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  • News in Brief

    Black kids commit suicide at twice the rate of white children

    Suicide rates for children ages 5 to 12 are roughly twice as high for black children as for white children, according to new data. But for adolescents ages 13 to 17, the pattern flips, with white kids having higher suicide rates, researchers report online May 21 in JAMA Pediatrics.

    The new study is based on an analysis of suicide rates among children ages 5 to 17 from 2001 to 2015....

    05/22/2018 - 09:00 Health, Mental Health
  • News

    A caterpillar outwits corn defenses by gorging on fattening ‘junk’ food

    Here’s the story of a caterpillar that foils gruesome violence orchestrated by corn.

    No, that’s not backward. Plants often look helpless to a human, but they fight with smells and other invisible chemistry. A growing body of evidence, for example, shows that plants under attack can waft out scents that attract help, such as tiny wasps that deal a lingering death to leaf-chewing...

    05/22/2018 - 07:00 Animals, Plants, Ecology
  • Science Ticker

    Ebola vaccinations begin in Congo

    Emergency teams responding to the ongoing Ebola outbreak in Congo began on May 21 inoculating those most at risk of contracting the virus: health workers and people who have come into contact with Ebola victims. It’s the first real-world test for an experimental vaccine, rVSV-ZEBOV. In field trials in Guinea and Sierra Leone in 2015, this vaccine effectively protected people from Zaire...

    05/21/2018 - 17:58 Health
  • News

    Gun owner or not, Americans agree on many ways to limit gun violence

    Despite a public debate that grows more fractious with every school shooting — from Sandy Hook Elementary in Newtown, Conn., to Parkland, Fla., and the latest deadly attack May 18 in Santa Fe, Texas — Americans actually agree on gun policy to a surprising extent.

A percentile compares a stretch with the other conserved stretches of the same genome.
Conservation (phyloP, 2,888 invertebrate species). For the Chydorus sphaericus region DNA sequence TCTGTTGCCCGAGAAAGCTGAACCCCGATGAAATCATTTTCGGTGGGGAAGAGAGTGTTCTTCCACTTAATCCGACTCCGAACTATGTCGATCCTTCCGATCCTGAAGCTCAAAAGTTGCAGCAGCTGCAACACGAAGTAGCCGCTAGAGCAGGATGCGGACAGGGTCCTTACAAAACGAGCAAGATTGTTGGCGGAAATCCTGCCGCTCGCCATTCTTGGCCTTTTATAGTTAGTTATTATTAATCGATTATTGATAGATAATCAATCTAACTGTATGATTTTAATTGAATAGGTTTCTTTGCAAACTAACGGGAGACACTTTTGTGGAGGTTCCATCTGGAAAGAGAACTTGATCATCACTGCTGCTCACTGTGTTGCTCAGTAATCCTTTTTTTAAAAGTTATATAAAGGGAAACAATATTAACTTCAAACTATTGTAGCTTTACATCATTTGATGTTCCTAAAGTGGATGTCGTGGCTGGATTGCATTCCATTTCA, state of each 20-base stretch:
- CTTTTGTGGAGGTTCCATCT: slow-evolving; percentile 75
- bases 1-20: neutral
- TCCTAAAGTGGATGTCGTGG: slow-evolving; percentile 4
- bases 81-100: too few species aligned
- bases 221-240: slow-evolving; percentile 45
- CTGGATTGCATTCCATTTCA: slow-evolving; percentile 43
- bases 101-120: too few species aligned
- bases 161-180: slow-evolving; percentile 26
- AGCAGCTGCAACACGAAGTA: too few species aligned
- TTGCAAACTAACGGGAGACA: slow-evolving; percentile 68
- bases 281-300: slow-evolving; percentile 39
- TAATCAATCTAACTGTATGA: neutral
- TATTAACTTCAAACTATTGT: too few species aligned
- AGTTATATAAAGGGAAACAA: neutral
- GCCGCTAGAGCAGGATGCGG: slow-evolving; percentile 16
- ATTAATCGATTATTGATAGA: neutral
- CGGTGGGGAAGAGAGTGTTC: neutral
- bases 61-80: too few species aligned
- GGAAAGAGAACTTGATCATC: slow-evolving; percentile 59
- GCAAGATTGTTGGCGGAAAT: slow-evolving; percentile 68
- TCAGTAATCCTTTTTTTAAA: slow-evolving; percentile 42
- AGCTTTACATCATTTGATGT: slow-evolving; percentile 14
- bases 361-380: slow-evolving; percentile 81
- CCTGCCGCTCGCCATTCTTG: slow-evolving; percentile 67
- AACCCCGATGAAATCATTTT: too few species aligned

According to a new survey of more than 2,100 people, majorities of both gun owners and nonowners support 15 potential gun...

    05/21/2018 - 13:23 Psychology, Science & Society
  • Science Visualized

    Satellite smashups could have given birth to Saturn’s odd moons

    A space ravioli. A planetary baguette. A cosmic Kaiser roll. Some of Saturn’s moons have shapes that are strangely reminiscent of culinary concoctions.

    Images of the oddball moons, mostly from the now-defunct Cassini spacecraft (SN Online: 9/15/17), got planetary scientists wondering how these satellites ended up with such strange shapes. Now, researchers suggest that collisions between...

    05/21/2018 - 11:00 Planetary Science
  • News in Brief

    Maverick asteroid might be an immigrant from outside the solar system

    An asteroid that flouts the norms of the solar system might not be from around here.

    The renegade asteroid travels around the sun in reverse — in the opposite direction of the planets and most other asteroids (SN: 5/13/17, p. 5). Now two scientists suggest that’s because the space rock originated from outside the solar system, according to a paper published May 21 in Monthly Notices of...

    05/21/2018 - 08:00 Astronomy
  • Science Ticker

    China is set to launch a satellite to support a future lunar rover

    Editor's note: The Chang’e-4 relay satellite successfully lifted off from the Xichang Satellite Launch center at 5:28 a.m. Beijing time on May 21 (5:28 p.m. EDT on May 20).

    The Chinese space program is set to launch a satellite aimed at supporting future communications from a planned mission to the farside of the moon.

    The Chang’e-4 mission, which will include a rover and a lander...

    05/20/2018 - 10:00 Planetary Science
  • News

    What we know about the Ebola outbreak, and the vaccine that might help

    Ebola has reemerged. The virus has killed at least 25 people since early April in an ongoing outbreak in Congo.  And on May 18, the World Health Organization declared a “high” public health risk in Congo, as well as a “high risk” of the disease spreading to neighboring countries, but stopped short of declaring a global public health emergency.

    Most of the 43 confirmed and suspected cases...

    05/18/2018 - 19:19 Health
  • Scicurious

    To regulate fecal transplants, FDA has to first answer a serious question: What is poop?

    When severe, chronic diarrhea strikes, sometimes the only cure is … more feces. It might seem bizarre, but a transplant of healthy human stool and its bacterial ecosystem can mean freedom from a painful, life-threatening illness.  

    The transplants — called fecal microbiota transplants, or FMTs — are becoming more and more popular. So popular that the stool bank OpenBiome has supplied...

    05/18/2018 - 10:00 Health
  • For Daily Use

    The CDC advises: Don’t swallow the water in a hotel swimming pool

    It’s vacation season — time for swimming pools, hot tubs and waterparks. But you might want to think twice before getting wet, says a new report from the U.S. Centers for Disease Control and Prevention.

    From 2000 to 2014, public health officials from 46 states and Puerto Rico reported 493 outbreaks associated with treated recreational water, resulting in more than 27,000 illnesses and...

    05/18/2018 - 07:00 Health, Science & Society